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Education Lingo

When educators speak, Tristan Dorian Greene listens. But that doesn't mean he understands.

As a school finance expert and liaison between the Arkansas state attorney general's office and the legislature on efforts to carry out court-mandated education changes, Mr. Greene attends many meetings on schools.

But listening to school officials and consultants go on and on about "paradigms" and "enrichment opportunities" makes him cringe.

After one recent meeting, he shared his frustrations to an Associated Press reporter, who turned his venting into a news article on educators' perplexing language.

That was fine with Mr. Greene, who hopes the attention will cause educators to mind their acronyms.

"As long as educators have this terminology that they will not let go of," he said in an interview, "then the rest of us, including me, will sit back and go, 'What the heck do you mean?'"

He has coined his own term for such jargon: "educanto."

Some of his least favorite educanto terms include ELL (English-language learner), LEP (limited English-proficient), ESL (English as a second language), and ADM (average daily membership).

Then there are "instructional facilitators." What a great idea, he gushes—as long as people realize the term refers to teachers who help other teachers.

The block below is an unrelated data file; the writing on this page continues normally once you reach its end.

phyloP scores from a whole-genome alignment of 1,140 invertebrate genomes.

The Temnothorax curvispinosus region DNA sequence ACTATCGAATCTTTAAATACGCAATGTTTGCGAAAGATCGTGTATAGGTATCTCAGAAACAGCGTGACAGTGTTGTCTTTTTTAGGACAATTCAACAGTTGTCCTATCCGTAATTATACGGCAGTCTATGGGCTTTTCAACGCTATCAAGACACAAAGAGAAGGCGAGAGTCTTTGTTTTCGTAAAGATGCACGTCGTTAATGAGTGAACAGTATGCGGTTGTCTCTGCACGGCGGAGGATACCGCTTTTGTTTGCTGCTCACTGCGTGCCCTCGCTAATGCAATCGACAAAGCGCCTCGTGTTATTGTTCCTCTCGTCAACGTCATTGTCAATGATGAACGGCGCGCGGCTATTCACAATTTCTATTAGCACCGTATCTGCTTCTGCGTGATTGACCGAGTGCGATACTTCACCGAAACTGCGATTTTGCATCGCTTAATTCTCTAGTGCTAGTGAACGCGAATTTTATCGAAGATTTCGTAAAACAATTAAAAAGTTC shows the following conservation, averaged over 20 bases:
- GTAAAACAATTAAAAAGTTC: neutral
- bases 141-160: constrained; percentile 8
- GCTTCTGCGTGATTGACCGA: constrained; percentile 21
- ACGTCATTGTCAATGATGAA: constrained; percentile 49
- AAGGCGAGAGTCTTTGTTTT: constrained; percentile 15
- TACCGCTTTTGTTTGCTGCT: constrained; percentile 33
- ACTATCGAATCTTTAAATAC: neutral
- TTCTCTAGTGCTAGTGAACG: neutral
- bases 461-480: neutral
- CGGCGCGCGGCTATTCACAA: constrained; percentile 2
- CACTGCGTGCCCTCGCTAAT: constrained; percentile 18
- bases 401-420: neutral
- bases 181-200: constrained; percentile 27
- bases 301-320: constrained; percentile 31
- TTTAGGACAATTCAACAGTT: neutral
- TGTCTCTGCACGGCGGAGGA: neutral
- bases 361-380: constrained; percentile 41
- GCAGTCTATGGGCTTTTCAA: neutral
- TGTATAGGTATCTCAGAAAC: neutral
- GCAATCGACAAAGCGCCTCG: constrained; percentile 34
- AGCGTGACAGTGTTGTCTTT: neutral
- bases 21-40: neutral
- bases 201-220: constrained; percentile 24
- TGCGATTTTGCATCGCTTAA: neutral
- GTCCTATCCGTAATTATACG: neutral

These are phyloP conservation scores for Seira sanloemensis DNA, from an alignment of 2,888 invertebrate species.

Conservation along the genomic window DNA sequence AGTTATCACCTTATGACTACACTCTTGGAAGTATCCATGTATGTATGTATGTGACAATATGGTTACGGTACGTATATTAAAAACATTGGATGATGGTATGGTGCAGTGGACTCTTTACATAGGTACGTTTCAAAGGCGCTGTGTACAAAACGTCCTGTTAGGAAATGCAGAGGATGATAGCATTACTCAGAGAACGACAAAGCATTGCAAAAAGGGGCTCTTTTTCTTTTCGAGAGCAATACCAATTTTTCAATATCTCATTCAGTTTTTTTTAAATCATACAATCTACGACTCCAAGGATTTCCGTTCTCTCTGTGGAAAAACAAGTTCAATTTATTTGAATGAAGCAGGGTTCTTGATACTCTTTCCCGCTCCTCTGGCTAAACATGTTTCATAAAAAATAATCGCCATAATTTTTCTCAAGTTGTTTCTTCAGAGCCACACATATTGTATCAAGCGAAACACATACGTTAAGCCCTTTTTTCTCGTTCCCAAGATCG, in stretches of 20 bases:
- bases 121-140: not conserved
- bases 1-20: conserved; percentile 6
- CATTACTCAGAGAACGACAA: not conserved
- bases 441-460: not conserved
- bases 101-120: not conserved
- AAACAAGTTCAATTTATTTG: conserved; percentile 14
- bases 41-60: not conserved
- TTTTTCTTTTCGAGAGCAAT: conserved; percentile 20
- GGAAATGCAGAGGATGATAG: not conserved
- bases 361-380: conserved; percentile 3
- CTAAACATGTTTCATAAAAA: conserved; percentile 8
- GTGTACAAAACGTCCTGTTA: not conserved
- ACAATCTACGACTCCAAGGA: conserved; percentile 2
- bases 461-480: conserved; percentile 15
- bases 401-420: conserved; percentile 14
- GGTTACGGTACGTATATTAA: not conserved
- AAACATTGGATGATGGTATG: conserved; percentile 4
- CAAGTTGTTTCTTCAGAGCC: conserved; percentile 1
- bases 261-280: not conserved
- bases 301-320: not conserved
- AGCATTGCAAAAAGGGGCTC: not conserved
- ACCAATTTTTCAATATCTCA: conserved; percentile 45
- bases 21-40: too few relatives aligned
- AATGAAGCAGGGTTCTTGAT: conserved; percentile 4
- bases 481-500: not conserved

When he urges school types to speak to the masses, not to each other, he doesn't get far: "They look at me as though I have no idea what I'm talking about."

He does, however, get a sympathetic ear from Lawrence O. Picus, a professor of education at the University of Southern California. Mr. Picus is a consultant to the legislative task force that is studying an overhaul of Arkansas' public schools. He has learned to watch his own use of educanto.

Part of his job is to help Arkansas find a way to give all of its students an "adequate" education. In the school finance world, that means a system that allows all students to meet state-defined learning goals.

But uninitiated lawmakers sometimes bristle at the term, declaring that they want a "world-class education," and not one that is simply adequate.

"No one would argue with that," Mr. Picus said. "But if you could get all the children in Arkansas to meet state proficiency targets, you'd have a world-class education."

—Robert C. Johnston

Vol. 22, Issue 39, Page 16

Published in Print: June 4, 2003, as State Journal

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